There is no constitutional right to bail after conviction. However, many state statutes provide for it. If you are in a jurisdiction that provides for bail after conviction, then such bail cannot be denied arbitrarily or unreasonably. Depending on the crime and jurisdiction, your chances of obtaining release on bail after conviction are usually better if you have no prior criminal record, you have made all court appearances, and your appeal has merit.

With conviction, you are no longer entitled to the presumption of innocence, and incarceration becomes likely. These factors militate in favor of detention. On the other hand, by the time of conviction, you may have established a track record of showing up to court and meeting your other release obligations. This track record may be especially compelling if you knowingly pleaded guilty under a plea agreement that guaranteed some period of imprisonment.

If the case is appealed, even if the appeal seems like it will be fruitless, your criminal defense attorney can still seek your release. Reversals on appeal are relatively rare, but the unexpected does happen.

Your criminal defense attorney might employ one or more of the following approaches in arguing for your continued release:

  • Obtain the prosecutor’s agreement. This may be indispensable if there is a statute that makes bail revocation mandatory upon conviction of certain offenses. The prosecutor may take a more lenient position after a conviction, particularly if you entered a plea showing that you have accepted responsibility and recognized the system’s authority. Many judges will not insist on detention if the prosecutor remains silent on the issue.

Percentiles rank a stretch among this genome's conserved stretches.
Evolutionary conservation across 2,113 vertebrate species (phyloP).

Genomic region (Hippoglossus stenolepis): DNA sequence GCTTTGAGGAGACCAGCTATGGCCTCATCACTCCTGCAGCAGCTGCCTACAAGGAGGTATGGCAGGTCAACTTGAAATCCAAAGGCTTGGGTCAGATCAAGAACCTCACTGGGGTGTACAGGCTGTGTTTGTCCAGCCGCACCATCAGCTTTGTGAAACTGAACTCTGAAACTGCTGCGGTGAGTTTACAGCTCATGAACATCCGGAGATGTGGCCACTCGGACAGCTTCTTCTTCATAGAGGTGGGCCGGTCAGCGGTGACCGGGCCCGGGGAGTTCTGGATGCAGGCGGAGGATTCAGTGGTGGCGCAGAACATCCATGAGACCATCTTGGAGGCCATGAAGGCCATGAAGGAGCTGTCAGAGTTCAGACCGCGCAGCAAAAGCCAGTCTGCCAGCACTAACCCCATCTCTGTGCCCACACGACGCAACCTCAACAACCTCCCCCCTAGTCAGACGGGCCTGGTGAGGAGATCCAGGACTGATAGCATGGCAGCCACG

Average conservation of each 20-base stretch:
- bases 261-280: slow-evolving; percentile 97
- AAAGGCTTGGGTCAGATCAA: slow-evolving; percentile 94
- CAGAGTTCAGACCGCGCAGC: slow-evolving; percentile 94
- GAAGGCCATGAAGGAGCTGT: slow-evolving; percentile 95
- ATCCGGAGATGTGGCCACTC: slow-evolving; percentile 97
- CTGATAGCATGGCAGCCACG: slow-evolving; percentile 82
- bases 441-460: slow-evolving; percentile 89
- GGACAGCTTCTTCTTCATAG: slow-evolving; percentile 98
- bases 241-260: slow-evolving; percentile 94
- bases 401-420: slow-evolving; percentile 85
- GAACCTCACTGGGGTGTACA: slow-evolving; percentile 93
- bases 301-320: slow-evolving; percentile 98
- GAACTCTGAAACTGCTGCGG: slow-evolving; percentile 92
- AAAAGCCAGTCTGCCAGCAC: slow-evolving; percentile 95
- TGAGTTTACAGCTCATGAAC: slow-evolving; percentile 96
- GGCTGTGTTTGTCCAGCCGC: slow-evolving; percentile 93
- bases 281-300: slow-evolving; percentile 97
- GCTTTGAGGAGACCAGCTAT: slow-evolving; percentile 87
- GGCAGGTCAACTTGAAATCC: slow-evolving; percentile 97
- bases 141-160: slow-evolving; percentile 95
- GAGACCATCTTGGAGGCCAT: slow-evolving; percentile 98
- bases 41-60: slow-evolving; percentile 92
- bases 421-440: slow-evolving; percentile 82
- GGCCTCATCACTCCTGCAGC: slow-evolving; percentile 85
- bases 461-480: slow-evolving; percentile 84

• Point out your good behavior and reliability on pre-trial release. This argument can be persuasive only if your behavior after arrest convinces the judge that you will make all your court appearances and obey all release conditions (perhaps over a period of years), leave the witnesses alone and not commit other crimes.
  • Ask to let you have a few weeks or months to put your affairs in order. For this argument to have traction, your attorney should detail what you must do to wrap up your affairs (e.g., complete projects at work, sell off properties or businesses, or see your child off to college).
  • Propose even more restrictive release conditions than the pre-conviction conditions. If you have been unrestrained, your attorney might suggest electronic monitoring or the posting of property.
  • Convince the court that an appeal has a substantial likelihood of success that will result either in reversal of the conviction or a substantial reduction in sentence.
  • If you had partial success at trial, argue that you have been convicted of lesser charges carrying a lesser penalty than you anticipated before trial. Therefore, you present a better bail risk after conviction than before.

Self-reporting to prison

If the jurisdiction permits self-reporting to the designated prison, your criminal defense attorney should seek self-reporting.

There are two substantial benefits to self-reporting:

  • You may avoid being transported from one holding facility to another. The trips often are extremely uncomfortable and the jails unsafe. During the trips, you must either leave behind personal belongings and legal papers or risk their loss or theft. If you self-report, you may be able to go directly to your final place of incarceration with your papers and belongings and money to deposit in your prison account.
  • Self-surrender reflects reliability and often helps earn a lower security classification and designation to a less oppressive correctional institution.

If your case is in a federal court, the judge will limit the time to self-report to a period of no more than four to six weeks, depending on the federal district.